Metabolizable energy intake and sustained energy expenditure of Alaskan sled dogs during heavy exertion in the cold

Kenneth W. Hinchcliff From the Department of Veterinary Clinical Sciences, College of Veterinary Medicine, The Ohio State University, Columbus, OH 43210-1089 (Hinchcliff); Research and Development, The Iams Co, PO Box 189, Lewisburg, OH 45338 (Reinhart, Burr, Schreier); and Lightning Bolt Express Kennels, PO Box 16205, Two Rivers, AK 99716 (Swenson).

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Gregory A. Reinhart From the Department of Veterinary Clinical Sciences, College of Veterinary Medicine, The Ohio State University, Columbus, OH 43210-1089 (Hinchcliff); Research and Development, The Iams Co, PO Box 189, Lewisburg, OH 45338 (Reinhart, Burr, Schreier); and Lightning Bolt Express Kennels, PO Box 16205, Two Rivers, AK 99716 (Swenson).

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John R. Burr From the Department of Veterinary Clinical Sciences, College of Veterinary Medicine, The Ohio State University, Columbus, OH 43210-1089 (Hinchcliff); Research and Development, The Iams Co, PO Box 189, Lewisburg, OH 45338 (Reinhart, Burr, Schreier); and Lightning Bolt Express Kennels, PO Box 16205, Two Rivers, AK 99716 (Swenson).

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Curt J. Schreier From the Department of Veterinary Clinical Sciences, College of Veterinary Medicine, The Ohio State University, Columbus, OH 43210-1089 (Hinchcliff); Research and Development, The Iams Co, PO Box 189, Lewisburg, OH 45338 (Reinhart, Burr, Schreier); and Lightning Bolt Express Kennels, PO Box 16205, Two Rivers, AK 99716 (Swenson).

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Richard A. Swenson From the Department of Veterinary Clinical Sciences, College of Veterinary Medicine, The Ohio State University, Columbus, OH 43210-1089 (Hinchcliff); Research and Development, The Iams Co, PO Box 189, Lewisburg, OH 45338 (Reinhart, Burr, Schreier); and Lightning Bolt Express Kennels, PO Box 16205, Two Rivers, AK 99716 (Swenson).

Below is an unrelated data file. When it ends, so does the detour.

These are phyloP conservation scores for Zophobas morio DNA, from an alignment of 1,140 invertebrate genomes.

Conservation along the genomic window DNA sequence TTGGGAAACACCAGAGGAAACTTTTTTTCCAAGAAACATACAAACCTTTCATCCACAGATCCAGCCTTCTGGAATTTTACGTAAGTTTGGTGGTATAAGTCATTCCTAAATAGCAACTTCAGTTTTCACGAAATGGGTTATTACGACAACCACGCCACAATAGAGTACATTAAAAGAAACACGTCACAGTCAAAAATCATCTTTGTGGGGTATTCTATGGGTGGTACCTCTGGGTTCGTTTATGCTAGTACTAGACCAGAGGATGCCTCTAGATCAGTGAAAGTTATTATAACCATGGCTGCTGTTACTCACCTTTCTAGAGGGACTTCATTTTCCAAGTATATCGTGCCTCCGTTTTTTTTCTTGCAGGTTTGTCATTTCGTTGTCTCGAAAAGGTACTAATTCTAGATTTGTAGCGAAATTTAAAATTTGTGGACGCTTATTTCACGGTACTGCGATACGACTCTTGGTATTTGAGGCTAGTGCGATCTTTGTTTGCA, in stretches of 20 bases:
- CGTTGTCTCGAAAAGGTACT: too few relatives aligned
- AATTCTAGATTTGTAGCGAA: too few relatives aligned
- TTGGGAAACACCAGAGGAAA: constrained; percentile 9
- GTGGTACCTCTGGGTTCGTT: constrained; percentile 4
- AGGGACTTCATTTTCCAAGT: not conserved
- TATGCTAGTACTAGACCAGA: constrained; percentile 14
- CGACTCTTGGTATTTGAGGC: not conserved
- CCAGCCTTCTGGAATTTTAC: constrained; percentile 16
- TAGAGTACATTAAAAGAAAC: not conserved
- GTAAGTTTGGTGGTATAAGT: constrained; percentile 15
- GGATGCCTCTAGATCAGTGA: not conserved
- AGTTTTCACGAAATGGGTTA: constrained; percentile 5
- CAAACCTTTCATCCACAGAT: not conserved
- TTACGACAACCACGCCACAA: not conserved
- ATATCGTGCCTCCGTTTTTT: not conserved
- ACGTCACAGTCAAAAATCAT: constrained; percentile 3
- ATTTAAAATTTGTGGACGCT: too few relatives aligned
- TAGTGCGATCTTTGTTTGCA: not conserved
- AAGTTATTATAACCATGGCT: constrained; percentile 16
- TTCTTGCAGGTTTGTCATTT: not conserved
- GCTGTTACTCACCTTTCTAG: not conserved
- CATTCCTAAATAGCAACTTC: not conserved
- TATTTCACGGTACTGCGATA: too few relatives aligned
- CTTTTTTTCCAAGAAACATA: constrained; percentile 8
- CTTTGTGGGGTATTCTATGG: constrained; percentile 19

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SUMMARY

Objective

To measure energy expenditures of Alaskan sled dogs at rest and during racing under frigid conditions, using the doubly labeled water (DLW) technique.

Animals

18 fit Alaskan sled dogs.

Procedure

Energy expenditure was measured in 9 dogs during a 490-km sled dog race by use of the DLW technique, whereby dogs were administered water enriched with nonradioactive isotopes of hydrogen and oxygen. Energy intake was determined by dietary analysis. Changes in background abundance of the isotopes 2H and 18O were monitored in 5 dogs that did not receive isotope-enriched water.

Results

Dogs completed the 490-km race at an average speed of 7 km/h at ambient temperature of −35 to −10 C. Total energy expenditure, measured by the DLW technique, was 47,100 ± 5,900 kJ/d (4,400 ± 400 kJ·kg-0.75/d), and metabolizable energy intake was 44,600 kJ/d (4,100 kJ·kg-0.75/d) during the 70-hour race.

Conclusions

The sustained metabolic rate for these sled dogs during racing was extraordinarily high for a large mammal. This study validated use of the DLW technique in dogs with exceptionally high energy expenditure associated with prolonged exercise in the cold. (Am J Vet Res 1997;58:1457–1462)

SUMMARY

Objective

To measure energy expenditures of Alaskan sled dogs at rest and during racing under frigid conditions, using the doubly labeled water (DLW) technique.

Animals

18 fit Alaskan sled dogs.

Procedure

Energy expenditure was measured in 9 dogs during a 490-km sled dog race by use of the DLW technique, whereby dogs were administered water enriched with nonradioactive isotopes of hydrogen and oxygen. Energy intake was determined by dietary analysis. Changes in background abundance of the isotopes 2H and 18O were monitored in 5 dogs that did not receive isotope-enriched water.

Results

Dogs completed the 490-km race at an average speed of 7 km/h at ambient temperature of −35 to −10 C. Total energy expenditure, measured by the DLW technique, was 47,100 ± 5,900 kJ/d (4,400 ± 400 kJ·kg-0.75/d), and metabolizable energy intake was 44,600 kJ/d (4,100 kJ·kg-0.75/d) during the 70-hour race.

Conclusions

The sustained metabolic rate for these sled dogs during racing was extraordinarily high for a large mammal. This study validated use of the DLW technique in dogs with exceptionally high energy expenditure associated with prolonged exercise in the cold. (Am J Vet Res 1997;58:1457–1462)

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